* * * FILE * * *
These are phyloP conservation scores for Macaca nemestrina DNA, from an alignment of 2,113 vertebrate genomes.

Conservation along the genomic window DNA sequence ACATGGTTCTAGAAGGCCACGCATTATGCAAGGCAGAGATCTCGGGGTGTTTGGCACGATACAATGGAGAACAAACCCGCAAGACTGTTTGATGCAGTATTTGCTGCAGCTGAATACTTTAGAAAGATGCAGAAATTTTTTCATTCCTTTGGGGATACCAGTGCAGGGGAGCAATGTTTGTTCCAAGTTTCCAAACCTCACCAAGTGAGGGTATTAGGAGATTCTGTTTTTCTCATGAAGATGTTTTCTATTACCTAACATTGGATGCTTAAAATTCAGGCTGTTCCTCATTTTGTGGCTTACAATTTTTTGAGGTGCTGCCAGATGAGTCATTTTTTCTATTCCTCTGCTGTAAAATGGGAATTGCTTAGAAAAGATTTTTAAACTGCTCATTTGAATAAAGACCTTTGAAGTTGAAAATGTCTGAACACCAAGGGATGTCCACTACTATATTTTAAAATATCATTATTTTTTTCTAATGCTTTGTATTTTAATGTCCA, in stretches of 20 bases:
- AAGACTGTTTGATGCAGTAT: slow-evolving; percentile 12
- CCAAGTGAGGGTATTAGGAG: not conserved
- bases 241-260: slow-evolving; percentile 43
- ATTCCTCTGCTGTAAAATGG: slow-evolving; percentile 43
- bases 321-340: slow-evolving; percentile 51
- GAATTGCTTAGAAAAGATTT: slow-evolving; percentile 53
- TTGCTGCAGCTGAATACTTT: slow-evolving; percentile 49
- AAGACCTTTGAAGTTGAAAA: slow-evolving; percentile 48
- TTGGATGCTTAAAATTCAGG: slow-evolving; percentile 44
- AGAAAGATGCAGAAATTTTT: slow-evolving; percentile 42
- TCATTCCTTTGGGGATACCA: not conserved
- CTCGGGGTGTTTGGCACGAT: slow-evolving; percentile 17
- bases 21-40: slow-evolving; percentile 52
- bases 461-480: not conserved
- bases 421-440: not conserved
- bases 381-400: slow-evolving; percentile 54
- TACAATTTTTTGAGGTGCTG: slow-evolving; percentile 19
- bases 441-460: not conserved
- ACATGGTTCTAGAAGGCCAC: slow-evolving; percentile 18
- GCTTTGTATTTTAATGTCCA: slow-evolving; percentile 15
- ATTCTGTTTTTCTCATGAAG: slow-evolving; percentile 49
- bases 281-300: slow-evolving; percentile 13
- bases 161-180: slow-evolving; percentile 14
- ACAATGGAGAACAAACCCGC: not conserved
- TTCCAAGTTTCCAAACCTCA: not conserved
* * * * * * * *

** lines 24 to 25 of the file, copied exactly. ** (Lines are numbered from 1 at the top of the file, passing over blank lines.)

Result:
- bases 281-300: slow-evolving; percentile 13
- bases 161-180: slow-evolving; percentile 14